polymorphism was observed. However, when subjected to SSCP analysis, a polymorphic shift was observed in one of the Hae 111 digestion products. Two
bands, defined as MAO-B allele 1 and allele 2, were
observed as shown in Figure 2. Two informative CEPH
families were analyzed for this polymorphism to confirm X-linked inheritance.
The gDNA of the population of patients with Parkinson’s disease and control subjects was analyzed to
determine the MAO-B allelic frequencies shown in Table 2. Comparison of allelic frequencies in a population
of patients with P D with control subjects demonstrated
a statistically significant difference (x2 = 5.67, p <
0.02). The calculated relative risk for PD when allele
1 is present is 2.03, with a confidence interval of 1.44
to 2.61 (p < 0.02).
Monoamine Oxidase A Allelic Frequencies
The MAO-A PCR primers and subsequent EcoRV digestion that detect an MAO-A polymorphism [22f
were successfully used. The panels of PD and control
DNAs were analyzed to determine the MAO-A allelic
370 Annals of Neurology
Vol 3 3
No 4
April 1993
Fig 2. Single-stranded conformational polymorphism of the human monoamine oxiduse B (MAO-B) gene. The arrows point to
each of the positions of the MAO-B alleles. Lane 1 contains
product from a heterozygous female with a copy of both alleles.
Lanes 3 and 5 contain amplificationproduct.! from individuals
either homozygous or hemizygous for allele 1 . Lanes 2 and 4 contain products from individuals either homozygous or hemizygous
for allele 2.
Table 2. Monoamine Oxidase B Allelic Frequencies
Control (n = 177)
Parkinson’s disease (n = 64)
Allele 1
Allele 2
x2 =
n =
5.67, df = 1, p < 0.02.
number of chromosomes analyzed
Table 3. Monoamine Oxidase A Allelic Frequencies
Control (n = 181)
Parkinson’s disease (n = 66)
x2 =
Allele 1
Allele 2
1.13, df = 1, p = 0.29.
number of chromosomes analyzed.
frequencies in each population given in Table 3. No
statistically significant difference was noted in the allelic frequencies in our population of patients with PD
and control subjects (x2 = 1.13, = 0.20).
MAO-B allelic frequencies for a newly identified polymorphism in patients with PD and a control population
differ significantly. This result supports the role of
MAO-B in the pathogenesis of PD, as a functional
difference must be very closely linked to the intron
polymorphism (i.e., within the gene) to see an association among unrelated individuals. The presence of allele l increases the risk for developing PD 2.03-fold
compared with the risk without the allele. In contrast,
allelic frequencies for an MAO-A DNA polymorphism
in the same group of patients with P D did not differ
significantly from the control group and therefore is
not associated with PD in our population. However,
this finding does not necessarily exclude the MAO-A
locus from playing a role in the cause of PD because
a polymorphism different from the one evaluated here
may show some disease association.
The MAO-B gene is on the X chromosome, suggesting that PD should affect men more frequently
than women. Indeed, an increased incidence and prevalence for PD in men has been reported in two population-based studies 128, 291. The MAO-B gene may be
partially responsible for this. That only a small difference is found is likely due to the effect of other unidentified genes and environmental factors that may be involved in the development of PD.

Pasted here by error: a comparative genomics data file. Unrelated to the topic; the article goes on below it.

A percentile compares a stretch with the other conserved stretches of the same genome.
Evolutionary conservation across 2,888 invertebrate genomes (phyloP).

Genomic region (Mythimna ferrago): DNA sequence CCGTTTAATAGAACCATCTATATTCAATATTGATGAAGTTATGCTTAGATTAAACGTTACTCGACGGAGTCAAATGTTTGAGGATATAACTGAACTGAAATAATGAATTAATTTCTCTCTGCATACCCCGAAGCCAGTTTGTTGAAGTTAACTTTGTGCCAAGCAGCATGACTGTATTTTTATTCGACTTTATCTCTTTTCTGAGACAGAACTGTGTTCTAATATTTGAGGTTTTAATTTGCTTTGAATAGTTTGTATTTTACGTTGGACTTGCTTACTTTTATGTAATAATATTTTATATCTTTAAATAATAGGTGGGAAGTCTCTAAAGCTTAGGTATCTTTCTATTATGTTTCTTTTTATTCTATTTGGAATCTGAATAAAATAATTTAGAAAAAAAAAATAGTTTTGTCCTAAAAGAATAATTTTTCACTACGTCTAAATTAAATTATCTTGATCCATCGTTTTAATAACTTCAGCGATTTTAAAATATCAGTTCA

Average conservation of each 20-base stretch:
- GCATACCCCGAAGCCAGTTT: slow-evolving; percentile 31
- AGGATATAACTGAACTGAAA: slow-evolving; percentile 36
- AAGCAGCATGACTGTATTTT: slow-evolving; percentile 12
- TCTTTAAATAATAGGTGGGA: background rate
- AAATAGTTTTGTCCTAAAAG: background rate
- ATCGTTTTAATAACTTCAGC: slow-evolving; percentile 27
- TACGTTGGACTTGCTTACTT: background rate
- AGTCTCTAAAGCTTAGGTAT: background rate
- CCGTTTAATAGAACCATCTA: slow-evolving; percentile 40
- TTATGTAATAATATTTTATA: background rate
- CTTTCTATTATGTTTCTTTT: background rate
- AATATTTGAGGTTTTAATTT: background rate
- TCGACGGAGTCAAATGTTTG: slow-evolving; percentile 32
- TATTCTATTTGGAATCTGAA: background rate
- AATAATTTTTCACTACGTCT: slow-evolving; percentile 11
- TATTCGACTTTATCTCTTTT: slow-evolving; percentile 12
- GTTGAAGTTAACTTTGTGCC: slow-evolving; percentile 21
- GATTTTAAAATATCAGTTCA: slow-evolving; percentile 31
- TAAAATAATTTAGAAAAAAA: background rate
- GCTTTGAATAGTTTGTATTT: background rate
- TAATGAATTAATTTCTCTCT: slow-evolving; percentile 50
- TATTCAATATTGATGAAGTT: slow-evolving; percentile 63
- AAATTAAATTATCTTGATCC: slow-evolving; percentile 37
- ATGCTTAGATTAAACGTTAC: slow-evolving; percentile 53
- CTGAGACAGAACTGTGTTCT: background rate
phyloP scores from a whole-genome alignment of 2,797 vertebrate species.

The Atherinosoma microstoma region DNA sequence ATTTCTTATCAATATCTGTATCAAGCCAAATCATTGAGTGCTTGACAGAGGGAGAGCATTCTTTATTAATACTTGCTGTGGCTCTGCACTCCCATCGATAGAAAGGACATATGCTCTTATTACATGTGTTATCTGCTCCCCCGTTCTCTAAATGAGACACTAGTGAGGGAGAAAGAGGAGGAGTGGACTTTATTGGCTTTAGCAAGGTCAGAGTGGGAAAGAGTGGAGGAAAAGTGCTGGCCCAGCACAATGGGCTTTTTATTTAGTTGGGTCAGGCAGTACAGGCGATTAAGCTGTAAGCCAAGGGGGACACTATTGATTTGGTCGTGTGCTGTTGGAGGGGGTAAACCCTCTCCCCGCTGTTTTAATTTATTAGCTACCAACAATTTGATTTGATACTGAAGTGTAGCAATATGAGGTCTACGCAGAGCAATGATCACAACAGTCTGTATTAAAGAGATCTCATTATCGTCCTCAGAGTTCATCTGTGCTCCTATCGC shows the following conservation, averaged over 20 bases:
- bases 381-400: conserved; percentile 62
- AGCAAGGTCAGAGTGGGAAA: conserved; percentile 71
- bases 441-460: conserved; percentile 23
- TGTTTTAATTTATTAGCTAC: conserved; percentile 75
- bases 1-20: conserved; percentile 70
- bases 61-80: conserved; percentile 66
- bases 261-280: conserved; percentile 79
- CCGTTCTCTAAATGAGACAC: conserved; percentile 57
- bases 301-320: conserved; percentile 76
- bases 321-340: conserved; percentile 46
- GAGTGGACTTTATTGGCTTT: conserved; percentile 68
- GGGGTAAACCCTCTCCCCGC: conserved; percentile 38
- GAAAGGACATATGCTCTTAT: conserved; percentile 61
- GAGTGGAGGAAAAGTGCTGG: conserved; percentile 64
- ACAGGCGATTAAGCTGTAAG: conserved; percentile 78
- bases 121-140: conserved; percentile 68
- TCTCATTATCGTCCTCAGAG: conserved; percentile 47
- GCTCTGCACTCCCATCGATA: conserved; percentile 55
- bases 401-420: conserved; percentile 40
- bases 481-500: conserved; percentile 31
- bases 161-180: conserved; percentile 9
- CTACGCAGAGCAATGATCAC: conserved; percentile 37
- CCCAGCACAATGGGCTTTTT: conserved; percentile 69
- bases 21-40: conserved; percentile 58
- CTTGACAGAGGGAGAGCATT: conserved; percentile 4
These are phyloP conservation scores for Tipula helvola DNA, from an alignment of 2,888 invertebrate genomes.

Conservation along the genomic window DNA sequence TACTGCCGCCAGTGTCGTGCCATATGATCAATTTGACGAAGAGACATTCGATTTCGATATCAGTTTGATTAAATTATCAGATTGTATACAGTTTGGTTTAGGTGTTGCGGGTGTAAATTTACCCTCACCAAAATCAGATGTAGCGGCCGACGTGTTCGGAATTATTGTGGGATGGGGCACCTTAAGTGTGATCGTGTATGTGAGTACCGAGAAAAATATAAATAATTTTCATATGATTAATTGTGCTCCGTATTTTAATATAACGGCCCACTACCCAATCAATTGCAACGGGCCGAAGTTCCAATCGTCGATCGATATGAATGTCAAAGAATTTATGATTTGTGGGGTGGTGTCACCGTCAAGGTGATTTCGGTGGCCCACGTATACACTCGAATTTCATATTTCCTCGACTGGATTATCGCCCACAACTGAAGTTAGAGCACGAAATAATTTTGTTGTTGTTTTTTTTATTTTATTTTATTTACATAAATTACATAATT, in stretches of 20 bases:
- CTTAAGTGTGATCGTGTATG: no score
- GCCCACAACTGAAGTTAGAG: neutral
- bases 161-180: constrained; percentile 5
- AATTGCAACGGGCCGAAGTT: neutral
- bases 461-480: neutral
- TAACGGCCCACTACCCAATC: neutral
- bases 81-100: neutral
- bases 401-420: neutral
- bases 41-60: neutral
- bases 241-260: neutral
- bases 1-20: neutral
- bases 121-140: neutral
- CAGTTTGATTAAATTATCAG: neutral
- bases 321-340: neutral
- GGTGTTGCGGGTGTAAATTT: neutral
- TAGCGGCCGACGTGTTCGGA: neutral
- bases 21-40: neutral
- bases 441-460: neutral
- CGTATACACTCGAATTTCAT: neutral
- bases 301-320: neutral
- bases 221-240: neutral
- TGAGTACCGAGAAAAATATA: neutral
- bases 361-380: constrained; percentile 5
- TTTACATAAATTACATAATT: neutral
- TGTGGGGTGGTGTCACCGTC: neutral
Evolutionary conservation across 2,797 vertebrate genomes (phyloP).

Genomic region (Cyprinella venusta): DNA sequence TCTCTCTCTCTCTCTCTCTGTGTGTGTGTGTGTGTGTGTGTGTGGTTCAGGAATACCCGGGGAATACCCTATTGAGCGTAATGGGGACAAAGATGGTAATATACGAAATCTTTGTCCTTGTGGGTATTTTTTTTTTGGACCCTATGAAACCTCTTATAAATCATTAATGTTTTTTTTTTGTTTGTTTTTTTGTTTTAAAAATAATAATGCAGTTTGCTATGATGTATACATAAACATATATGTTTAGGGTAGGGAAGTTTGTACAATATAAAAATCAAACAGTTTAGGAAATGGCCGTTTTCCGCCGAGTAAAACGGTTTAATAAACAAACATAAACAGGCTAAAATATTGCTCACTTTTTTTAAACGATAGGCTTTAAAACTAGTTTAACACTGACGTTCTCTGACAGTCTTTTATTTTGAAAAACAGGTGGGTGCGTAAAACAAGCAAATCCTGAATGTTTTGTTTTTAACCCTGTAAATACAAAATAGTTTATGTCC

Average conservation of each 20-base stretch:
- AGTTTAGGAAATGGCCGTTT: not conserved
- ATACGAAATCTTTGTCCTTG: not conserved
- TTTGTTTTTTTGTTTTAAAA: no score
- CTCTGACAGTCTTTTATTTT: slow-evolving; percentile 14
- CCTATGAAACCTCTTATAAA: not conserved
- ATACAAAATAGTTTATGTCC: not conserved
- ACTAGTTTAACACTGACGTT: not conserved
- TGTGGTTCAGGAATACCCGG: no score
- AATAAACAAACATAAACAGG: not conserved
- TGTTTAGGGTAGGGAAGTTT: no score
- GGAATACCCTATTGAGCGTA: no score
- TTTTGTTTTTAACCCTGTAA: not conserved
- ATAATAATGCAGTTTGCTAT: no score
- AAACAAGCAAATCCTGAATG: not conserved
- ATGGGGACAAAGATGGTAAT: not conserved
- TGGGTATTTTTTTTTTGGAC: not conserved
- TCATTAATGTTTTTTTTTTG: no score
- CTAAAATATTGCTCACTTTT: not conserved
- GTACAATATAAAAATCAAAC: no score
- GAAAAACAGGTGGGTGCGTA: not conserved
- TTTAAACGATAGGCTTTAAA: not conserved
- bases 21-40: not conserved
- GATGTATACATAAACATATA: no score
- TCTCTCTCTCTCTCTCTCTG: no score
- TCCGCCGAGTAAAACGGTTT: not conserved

The choice of the control population is extremely
important in associative studies. The CEPH samples
are a well defined, easily available group of D N A samples from individuals of European origin. The use of
unrelated CEPH samples to determine allelic frequencies has become relatively standard in the genetics literature. The disadvantage of using this population is the
lack of clinical and pathological information concerning
these individuals. However, pathological studies of
brains in normal subjects of 51 to 100 years of age
suggests that up to 9% of individuals may develop
Lewy bodies without necessarily developing clinical
features of PD {30, 31), so that up to 9% (10 individuals) of the control sample may develop subclinical Lewy
body pathology and be considered preclinical individuals with PD. Though this could alter the observed
allelic frequencies and relative risk values slightly, our
conclusion would remain unchanged.
The identification of an allele of MAO-B that is associated with an increased risk for the development of
PD confirms that the search for a genetic predisposition for a complex multifactorial disease like P D can
be undertaken using this approach. Identification of
additional candidate genes through an understanding
of the mechanisms of neuronal cell death may permit
the development of genetic markers that can predict a
predisposition to PD. Ultimately, a number of such
markers may identify individuals at risk for PD, and
allow intervention in the disease process before the
disabling symptoms occur.
After completion of this work, we became aware
that another polymorphism within the MAO-B gene
has recently been identified by Konradi and associates
{32], which is different from the polymorphism reported here.
This work was supported by the Tarbox Parkinson’s Disease Institute
at the Texas Tech Health Sciences Center.
We thank Dr Xandra 0. Breakefield for sharing her MAO-B polymorphism with us before publication, and Drs Arthur W. Coquelin,
Judith E. Hogg, and William H. Lyness for their careful review of
the manuscript, and Julia E. Treland for help in compiling the clinical
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associations, allele, disease, parkinson, oxidase, monoamines